If a free $T$ were known \Lambda$-module of rank$1$, except for at most a single one of them (I mean up to non-$p$-isogenies of course). This exception - if present - will always be the minimal curve$T_pE$as E_{\text{min}}$ in (1), the class. Moreover if $E_{\text{min}}$ is does not have a free $H^1_{\text{Iw}}$, then my corrections aimed there is an embedding of it into $\Lambda$ with image equal to show that one the maximal ideal of $\Lambda$. One can still deduce now conclude from the divisibility, because interpolation property of the denominators introduced by $\mu(c,d)$ are not too big, i.e. p$-adic$Z(f,T)$has finite index in L$-function that even if $Z$, see 13.12 E_*=E_{\text{min}}$then$z_{\gamma}$will be in Kato. This would also$H$. Using this one can prove that the$p$-adic$L$-function is integral and that$\mu\geq 0$, but it would not say anything about Greenberg's$\mu=0$. Now, in the \mu=0$ conjecture. Furthermore one gets a proof of the divisibility in the main conjecture as in 12.5.(3), one also needs if the $T/pT$ is reducible. However this conclusion can not be extended at present to apply all odd semi-stable primes, because there may be primes for which the Galois representation is not surjective, yet $T/pT$ is irreducible; because the Euler system method . And here we need the requires and element $\binom{1\ 1}{0\ 1}$ in the image of the Galois representation, see Hyp($K_{\infty},T)$ in Rubin's book. So the integrality won't help, yet. My flawed paper was based on the fact that if $E[p]$ is reducible, then we can circumvent the problem in the Euler system argument, by knowing that the $\mu$-invariant for class groups vanish.

In summary, I am certain everything is all zeta-elements of Kato are integral if with respect to $T/pT$ is irreducible and I could imagine that one can prove it too T$in the reducible case , maybe assuming Steven's conjecture on$\mu=0$. of an elliptic curve. For Kato's divisibility on the other hand, the surjectivity of the representation to$\mathrm{GL}_(\mathbb{Z}_p)$or its reducibility is still needed. (edits: quite a few in the whole answer above, now that I konw the full answer to the question) 2 added the description of T; added 14 characters in body There are two issues. One I understand and one I don't. Let$H=H^1_{\mathrm{Iw}}(\mathbb{Q},T)$where$T=V_{\mathbb{Z}_p}(f)$T=V_{\mathbb{Z}_p}(f)(1)$ and $f$ is the modular form associated to the isogeny class of $E$.

I thought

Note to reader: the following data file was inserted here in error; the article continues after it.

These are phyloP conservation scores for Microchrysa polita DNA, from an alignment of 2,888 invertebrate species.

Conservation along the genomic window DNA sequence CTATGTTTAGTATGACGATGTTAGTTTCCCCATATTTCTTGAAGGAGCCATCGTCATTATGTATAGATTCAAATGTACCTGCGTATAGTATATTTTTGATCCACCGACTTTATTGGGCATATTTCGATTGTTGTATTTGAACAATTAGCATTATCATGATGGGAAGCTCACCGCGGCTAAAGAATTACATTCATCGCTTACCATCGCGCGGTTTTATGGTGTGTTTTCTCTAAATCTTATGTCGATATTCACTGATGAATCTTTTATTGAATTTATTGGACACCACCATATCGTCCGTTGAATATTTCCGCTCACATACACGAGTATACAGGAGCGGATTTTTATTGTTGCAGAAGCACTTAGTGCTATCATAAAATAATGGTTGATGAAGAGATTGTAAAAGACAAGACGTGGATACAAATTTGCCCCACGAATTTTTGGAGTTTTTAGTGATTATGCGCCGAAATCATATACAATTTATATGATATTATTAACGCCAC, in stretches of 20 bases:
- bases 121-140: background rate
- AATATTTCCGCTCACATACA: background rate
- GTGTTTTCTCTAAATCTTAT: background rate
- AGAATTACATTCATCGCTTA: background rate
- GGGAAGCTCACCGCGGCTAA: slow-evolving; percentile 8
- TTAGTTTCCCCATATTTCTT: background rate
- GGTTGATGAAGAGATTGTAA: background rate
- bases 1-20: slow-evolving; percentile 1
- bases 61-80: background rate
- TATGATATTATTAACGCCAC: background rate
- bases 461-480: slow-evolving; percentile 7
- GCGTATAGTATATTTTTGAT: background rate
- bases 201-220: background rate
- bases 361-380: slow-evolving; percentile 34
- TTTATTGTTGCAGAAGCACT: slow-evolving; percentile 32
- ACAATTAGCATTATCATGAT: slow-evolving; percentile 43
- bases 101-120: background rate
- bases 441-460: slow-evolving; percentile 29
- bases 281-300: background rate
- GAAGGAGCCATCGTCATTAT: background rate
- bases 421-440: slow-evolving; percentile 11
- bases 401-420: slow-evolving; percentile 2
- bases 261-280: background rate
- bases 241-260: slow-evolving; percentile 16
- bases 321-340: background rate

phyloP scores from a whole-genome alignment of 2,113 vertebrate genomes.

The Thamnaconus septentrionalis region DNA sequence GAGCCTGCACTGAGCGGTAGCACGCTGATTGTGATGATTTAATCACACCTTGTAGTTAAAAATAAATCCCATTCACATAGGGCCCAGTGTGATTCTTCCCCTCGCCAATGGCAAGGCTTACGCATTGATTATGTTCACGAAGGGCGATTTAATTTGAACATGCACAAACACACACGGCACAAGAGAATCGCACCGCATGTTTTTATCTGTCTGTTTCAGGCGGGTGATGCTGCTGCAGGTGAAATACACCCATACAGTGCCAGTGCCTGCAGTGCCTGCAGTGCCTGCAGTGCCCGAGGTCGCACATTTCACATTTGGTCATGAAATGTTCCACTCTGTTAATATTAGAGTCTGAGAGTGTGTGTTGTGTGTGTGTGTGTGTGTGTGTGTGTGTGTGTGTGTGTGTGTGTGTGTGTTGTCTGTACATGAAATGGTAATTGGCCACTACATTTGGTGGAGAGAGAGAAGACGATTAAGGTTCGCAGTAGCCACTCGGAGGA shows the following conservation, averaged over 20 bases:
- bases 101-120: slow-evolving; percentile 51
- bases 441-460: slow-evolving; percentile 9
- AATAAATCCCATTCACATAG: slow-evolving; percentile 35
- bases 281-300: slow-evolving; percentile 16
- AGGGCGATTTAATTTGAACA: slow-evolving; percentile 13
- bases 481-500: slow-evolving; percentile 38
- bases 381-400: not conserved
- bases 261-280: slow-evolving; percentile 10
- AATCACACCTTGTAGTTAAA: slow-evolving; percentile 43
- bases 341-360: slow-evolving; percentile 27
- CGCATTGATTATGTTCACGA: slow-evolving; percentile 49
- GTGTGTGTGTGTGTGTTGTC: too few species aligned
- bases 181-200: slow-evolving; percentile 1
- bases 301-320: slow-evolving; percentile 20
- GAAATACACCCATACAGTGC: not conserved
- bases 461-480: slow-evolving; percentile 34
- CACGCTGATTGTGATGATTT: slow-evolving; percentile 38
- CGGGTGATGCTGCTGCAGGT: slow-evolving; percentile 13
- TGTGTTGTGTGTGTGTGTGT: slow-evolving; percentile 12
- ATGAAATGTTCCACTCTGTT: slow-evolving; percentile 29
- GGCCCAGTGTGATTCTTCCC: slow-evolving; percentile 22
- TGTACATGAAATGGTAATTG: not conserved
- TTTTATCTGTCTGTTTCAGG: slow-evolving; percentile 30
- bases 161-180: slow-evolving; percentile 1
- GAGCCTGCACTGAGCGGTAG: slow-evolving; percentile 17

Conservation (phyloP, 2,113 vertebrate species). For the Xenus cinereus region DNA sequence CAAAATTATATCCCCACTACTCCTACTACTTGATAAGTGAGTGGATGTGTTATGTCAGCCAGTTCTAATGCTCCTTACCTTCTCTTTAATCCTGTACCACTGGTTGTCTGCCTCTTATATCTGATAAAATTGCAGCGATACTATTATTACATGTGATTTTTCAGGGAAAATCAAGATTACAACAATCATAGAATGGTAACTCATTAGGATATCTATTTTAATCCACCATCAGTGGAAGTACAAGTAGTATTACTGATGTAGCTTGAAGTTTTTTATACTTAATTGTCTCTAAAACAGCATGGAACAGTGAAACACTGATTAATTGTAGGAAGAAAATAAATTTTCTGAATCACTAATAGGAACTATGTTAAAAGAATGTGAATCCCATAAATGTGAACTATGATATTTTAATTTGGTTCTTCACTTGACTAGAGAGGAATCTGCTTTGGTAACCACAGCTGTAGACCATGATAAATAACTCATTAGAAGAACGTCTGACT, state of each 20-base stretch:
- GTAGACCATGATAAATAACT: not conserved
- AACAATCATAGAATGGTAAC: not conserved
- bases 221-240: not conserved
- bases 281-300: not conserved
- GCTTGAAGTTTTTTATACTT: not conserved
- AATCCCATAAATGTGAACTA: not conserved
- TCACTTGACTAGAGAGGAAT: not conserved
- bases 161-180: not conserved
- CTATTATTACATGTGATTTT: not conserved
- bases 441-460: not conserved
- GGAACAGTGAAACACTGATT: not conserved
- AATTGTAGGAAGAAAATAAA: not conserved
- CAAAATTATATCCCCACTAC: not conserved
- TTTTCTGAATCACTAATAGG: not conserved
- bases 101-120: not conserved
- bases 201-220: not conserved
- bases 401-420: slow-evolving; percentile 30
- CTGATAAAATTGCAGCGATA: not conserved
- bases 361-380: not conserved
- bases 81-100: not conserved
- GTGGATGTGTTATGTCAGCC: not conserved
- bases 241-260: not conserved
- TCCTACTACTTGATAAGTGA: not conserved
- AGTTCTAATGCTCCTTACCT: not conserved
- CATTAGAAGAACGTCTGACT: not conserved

(EDIT:) $T$ will correspond to the lattice $\Lambda$ in $\mathbb{C}$ generated by all modular symbols. This is because $V_{2,\mathbb{Z}}(f)$ is the Tate-module image of $V_{2,\mathbb{Z}} (Y_1(N)) = H_1 \bigl( X_1(N)(\mathbb{C}),{\text{cusps}},\mathbb{Z}\bigr)$ inside $H_1(E(\mathbb{C}),\mathbb{Z})$. The lattice $\Lambda$ will contain the lattice $X_1$-optimal \Lambda_0$of the$X_0$-optimal (strong Weil) curve$E_0$, but it may be strictly larger if$E_0$has rational torsion points, e.g. for 11a. Note also that$\Lambda$need not be the lattice of an elliptic curve in the isogeny class, but I was told this is wrongrather$\tfrac{1}{2}\Lambda_E$for some elliptic curve$E$. in case$E_0[2] \subset E_0(\mathbb{Q})$, e.g. I truely hope someone for 17a. But can only happen for$2$-torsion. So if$p>2$, then$T$is the Tate-module of an elliptic curve$E_*$which is an étale quotient of$E_0$. The kernel of$E_0 \to E_*$will answer be trivial or$\mathbb{Z}/p\mathbb{Z}$. So let$E$be this sub-question. Maybe Tony Scholl could say something about itcurve for the rest of the answer. 1 There are two issues. One I understand and one I don't. Let$H=H^1_{\mathrm{Iw}}(\mathbb{Q},T)$where$T=V_{\mathbb{Z}_p}(f)$and$f$is the modular form associated to the isogeny class of$E$. (1) What is$T$? I thought$T$is the Tate-module of the$X_1$-optimal curve, but I was told this is wrong. I truely hope someone will answer this sub-question. Maybe Tony Scholl could say something about it. (2) Are Kato's elements integral in$H$? There are two kinds of them. The$z_{\gamma}$and the${c,d}z_{m}$. (sorry I don't seem to be able to produce indices before the symbol inMathJax) The latter are in$H$, see 8.1 of Kato, but they depend on the choices of$c$and$d$. They are useful for bounding the Selmer group as, for a fixed$c$and$d$they form an Euler system. The$z_{\gamma}$instead is linked to the$p$-adic$L$-function and they are independent of the choices. They are obtained by dividing by$\mu(c,d)$, page 229 of Kato. So they need not be integral anymore. The appendix A in Delbourgo's book "Elliptic curves and big Galois representations" discusses this in detail. The fact that$z_\gamma$is not known to be integral is linked to the integrality of the$p$-adic$L$-function (the vanishing of the$\mu$-invariant is an even harder question, I believe). But even the integrality of the$p$-adic$L$-function (known for the$X_1$-optimal curve by Greenberg-Vatsal) does not seem to imply that$z_\gamma$is integral in$H$, maybe it does in$H^1_{\mathrm{Iw}}(\mathbb{Q}_p,T)$. To prove that$z_{\gamma}$is integral, one uses that$H$is a free$\Lambda$-module of rank 1, e.g. as shown in 12.4.(3) if$T/pT$is irreducible. In fact it is not hard to show that$H$is free also if$E(\mathbb{Q})[p]$is trivial. For instance, we really only have to worry when$T/pT$is irreducible rather than just whether the representation is surjective. If$T$were known to be$T_pE$as in (1), then my corrections aimed to show that one can still deduce the divisibility, because the denominators introduced by$\mu(c,d)$are not too big, i.e.$Z(f,T)$has finite index in$Z$, see 13.12 in Kato. This would also prove that the$p$-adic$L$-function is integral and that$\mu\geq 0$, but it would not say anything about$\mu=0$. Now, in the proof of the divisibility in the main conjecture as in 12.5.(3), one also needs to apply the Euler system method. And here we need the element$\binom{1\ 1}{0\ 1}$in the image of the Galois representation, see Hyp($K_{\infty},T)$in Rubin's book. So the integrality won't help, yet. My flawed paper was based on the fact that if$E[p]$is reducible, then we can circumvent the problem in the Euler system argument, by knowing that the$\mu$-invariant for class groups vanish. In summary, I am certain everything is integral if$T/pT$is irreducible and I could imagine that one can prove it too in the reducible case, maybe assuming Steven's conjecture on$\mu=0$. For Kato's divisibility on the other hand, the surjectivity of the representation to$\mathrm{GL}_(\mathbb{Z}_p)\$ is still needed.